By Katherine Parker
The Norman Transcript
NORMAN — As Mickey Davis addressed the auditorium, the picture of a bright-eyed, happy 8-year-old on the podium in front of her could not be ignored. Davis’ son, Kyle Davis, was one of seven who lost their lives in the May 2013 tornadoes at Plaza Towers Elementary.
Mickey Davis said she had good, bad and miserable days since the tornadoes, but she was marking Wednesday as a good day.
On Wednesday, the Baptist General Convention of Oklahoma’s (BGCO) Disaster Relief organization presented a $500,000 donation to Moore Public Schools to build a 1,600-person storm shelter.
Davis said Kyle’s death had meaning as the impetus for the building of storm shelters in Moore schools and that while she prayed Central students never have to use the storm shelter, they were fortunate to have a safe place during severe weather.
“I’m proud and honored to be Kyle’s mom. Thank you, BGCO,” Davis said. “Kyle, JaNae, Emily, Sydney, Nicholas, Christopher and Antonia, I know you’re here with us today.”
The BGCO, which has ongoing involvement in the response and rebuild after the May 2013 tornadoes, designated the gift for Central Elementary School and Central Junior High School, 123 NW 2nd St. and 400 N Broadway St., respectively.
“We are privileged to present the Moore Schools with this check to help fund a storm shelter building at Central in Moore, which will benefit an estimated 1,600 students, teachers and staff,” said Dr. Anthony L. Jordan, BGCO executive director and treasurer. “This will bring peace to the hearts and minds of the many (residents) of Moore ... This investment is made possible because of the generosity of thousands of Baptists and others who gave toward Oklahoma Baptists’ disaster relief and recovery work.”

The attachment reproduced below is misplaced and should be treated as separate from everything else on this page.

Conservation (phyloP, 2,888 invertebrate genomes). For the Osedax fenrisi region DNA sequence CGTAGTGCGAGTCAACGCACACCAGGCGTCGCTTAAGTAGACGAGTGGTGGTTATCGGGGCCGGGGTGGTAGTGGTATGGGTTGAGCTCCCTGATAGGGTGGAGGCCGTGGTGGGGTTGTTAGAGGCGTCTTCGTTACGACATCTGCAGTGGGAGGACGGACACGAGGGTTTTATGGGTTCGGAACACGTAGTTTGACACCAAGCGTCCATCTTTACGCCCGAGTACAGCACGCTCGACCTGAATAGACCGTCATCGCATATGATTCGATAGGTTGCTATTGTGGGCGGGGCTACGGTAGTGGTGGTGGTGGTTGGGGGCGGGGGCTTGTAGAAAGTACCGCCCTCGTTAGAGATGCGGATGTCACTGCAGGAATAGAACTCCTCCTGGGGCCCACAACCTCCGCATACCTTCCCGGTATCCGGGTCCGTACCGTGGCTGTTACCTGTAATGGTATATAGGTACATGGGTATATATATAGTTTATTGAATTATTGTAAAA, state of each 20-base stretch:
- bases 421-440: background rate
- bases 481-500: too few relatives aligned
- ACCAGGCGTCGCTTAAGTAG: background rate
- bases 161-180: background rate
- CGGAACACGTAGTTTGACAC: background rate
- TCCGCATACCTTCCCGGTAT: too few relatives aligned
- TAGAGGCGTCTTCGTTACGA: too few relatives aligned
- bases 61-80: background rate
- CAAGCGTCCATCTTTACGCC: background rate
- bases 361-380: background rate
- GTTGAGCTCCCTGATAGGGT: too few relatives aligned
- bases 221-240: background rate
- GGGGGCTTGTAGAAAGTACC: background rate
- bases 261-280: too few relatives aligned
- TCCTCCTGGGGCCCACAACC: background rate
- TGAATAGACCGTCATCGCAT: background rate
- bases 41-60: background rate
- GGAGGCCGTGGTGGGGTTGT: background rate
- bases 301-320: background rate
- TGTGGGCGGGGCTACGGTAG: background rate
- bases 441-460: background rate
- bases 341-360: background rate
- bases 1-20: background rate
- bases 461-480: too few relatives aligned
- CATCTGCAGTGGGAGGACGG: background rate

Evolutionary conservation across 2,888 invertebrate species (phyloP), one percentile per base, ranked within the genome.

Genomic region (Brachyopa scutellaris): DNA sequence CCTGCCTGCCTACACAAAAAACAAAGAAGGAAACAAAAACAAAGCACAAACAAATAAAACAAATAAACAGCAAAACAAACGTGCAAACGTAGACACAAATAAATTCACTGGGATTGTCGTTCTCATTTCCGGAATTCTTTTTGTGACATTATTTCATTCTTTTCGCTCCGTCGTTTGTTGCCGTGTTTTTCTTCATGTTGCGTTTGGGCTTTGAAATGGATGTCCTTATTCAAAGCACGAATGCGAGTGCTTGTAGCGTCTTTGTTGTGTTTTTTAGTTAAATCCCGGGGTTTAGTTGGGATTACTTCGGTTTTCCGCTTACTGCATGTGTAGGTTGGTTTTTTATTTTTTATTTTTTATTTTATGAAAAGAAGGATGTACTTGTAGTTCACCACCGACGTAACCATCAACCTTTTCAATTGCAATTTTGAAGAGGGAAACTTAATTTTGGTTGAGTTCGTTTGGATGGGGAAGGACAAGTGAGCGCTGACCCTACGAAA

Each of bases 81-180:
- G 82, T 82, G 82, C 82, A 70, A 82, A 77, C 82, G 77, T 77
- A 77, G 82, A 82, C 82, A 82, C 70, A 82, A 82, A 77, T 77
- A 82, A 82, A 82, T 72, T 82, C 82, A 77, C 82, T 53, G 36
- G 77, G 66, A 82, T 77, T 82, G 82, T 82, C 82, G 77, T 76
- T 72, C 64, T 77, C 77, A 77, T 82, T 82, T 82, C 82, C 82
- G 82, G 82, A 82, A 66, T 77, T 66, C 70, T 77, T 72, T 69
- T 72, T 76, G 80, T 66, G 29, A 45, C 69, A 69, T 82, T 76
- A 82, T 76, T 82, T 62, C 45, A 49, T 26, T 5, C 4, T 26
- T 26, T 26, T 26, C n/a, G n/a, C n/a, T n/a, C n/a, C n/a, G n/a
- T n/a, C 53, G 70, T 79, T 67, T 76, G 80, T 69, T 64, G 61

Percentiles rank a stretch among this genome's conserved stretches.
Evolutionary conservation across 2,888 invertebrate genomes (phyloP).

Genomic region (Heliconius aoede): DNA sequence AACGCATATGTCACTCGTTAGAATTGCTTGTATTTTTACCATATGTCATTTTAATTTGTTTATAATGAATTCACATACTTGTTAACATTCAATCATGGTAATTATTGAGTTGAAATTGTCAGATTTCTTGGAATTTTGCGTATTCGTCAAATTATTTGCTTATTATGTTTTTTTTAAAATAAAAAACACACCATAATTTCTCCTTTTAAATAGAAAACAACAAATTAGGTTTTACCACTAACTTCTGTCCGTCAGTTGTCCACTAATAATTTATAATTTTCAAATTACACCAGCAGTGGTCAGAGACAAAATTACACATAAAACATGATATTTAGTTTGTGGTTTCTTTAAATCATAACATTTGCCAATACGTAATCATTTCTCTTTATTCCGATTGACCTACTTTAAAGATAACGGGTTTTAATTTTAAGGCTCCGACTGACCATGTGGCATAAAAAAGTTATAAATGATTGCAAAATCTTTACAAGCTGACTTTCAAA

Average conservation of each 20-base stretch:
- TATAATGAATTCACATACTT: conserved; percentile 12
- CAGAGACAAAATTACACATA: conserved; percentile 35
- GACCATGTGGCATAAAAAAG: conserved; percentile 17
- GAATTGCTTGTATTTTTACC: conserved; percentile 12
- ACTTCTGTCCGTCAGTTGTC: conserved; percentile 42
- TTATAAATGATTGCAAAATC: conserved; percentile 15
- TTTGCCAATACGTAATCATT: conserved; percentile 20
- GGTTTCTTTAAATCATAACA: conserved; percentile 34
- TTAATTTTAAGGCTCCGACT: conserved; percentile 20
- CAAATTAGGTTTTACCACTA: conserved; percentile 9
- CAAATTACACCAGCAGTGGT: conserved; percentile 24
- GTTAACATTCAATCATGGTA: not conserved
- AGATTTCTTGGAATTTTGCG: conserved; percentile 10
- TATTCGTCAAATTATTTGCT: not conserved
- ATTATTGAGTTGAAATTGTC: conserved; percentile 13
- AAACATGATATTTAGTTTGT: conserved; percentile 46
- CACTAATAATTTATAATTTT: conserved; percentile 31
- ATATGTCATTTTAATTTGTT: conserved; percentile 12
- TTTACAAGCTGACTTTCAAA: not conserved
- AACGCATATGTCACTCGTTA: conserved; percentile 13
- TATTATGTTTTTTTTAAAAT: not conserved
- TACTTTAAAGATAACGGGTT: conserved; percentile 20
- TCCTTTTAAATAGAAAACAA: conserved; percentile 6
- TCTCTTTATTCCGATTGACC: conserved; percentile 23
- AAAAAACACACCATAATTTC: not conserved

Moore Public Schools Superintendent Dr. Robert Romines appeared with Jordan and other BGCO officials at the site of Central Elementary School and Central Junior High School, where the storm shelter facility will be constructed.
“We are grateful beyond words for this investment by Oklahoma Baptists, which will mean so much peace of mind and provided safety to so many families,” Romines said.
Todd Lamb, Oklahoma lieutenant governor, who also attended the announcement, said he was there to state the obvious — government cannot do everything.
“Government cannot meet the needs of everybody. We’re a great state because of the people who aren’t in the government ... BGCO Disaster relief really is the faith-based FEMA. The BGCO is providing half a million dollars because this is what Oklahoma does: help each other and make a difference and give to people they’ll never meet because they’re Christ like and want to share the mercy of God’s love,” he said.
The BGCO’s donation to Moore Public Schools is another example of the Oklahoma standard that arose after the Alfred P. Murrah Federal Building bombing in 1995, said Sam Porter, BGCO Disaster Relief director.
“It’s a small thing to do to protect 1,600 children. It’s the right thing to do,” Porter said with conviction. “We challenge all of the relief agencies to get involved in a similar fashion as Oklahoma Baptists, working to provide safety to the students of the great state of Oklahoma.”
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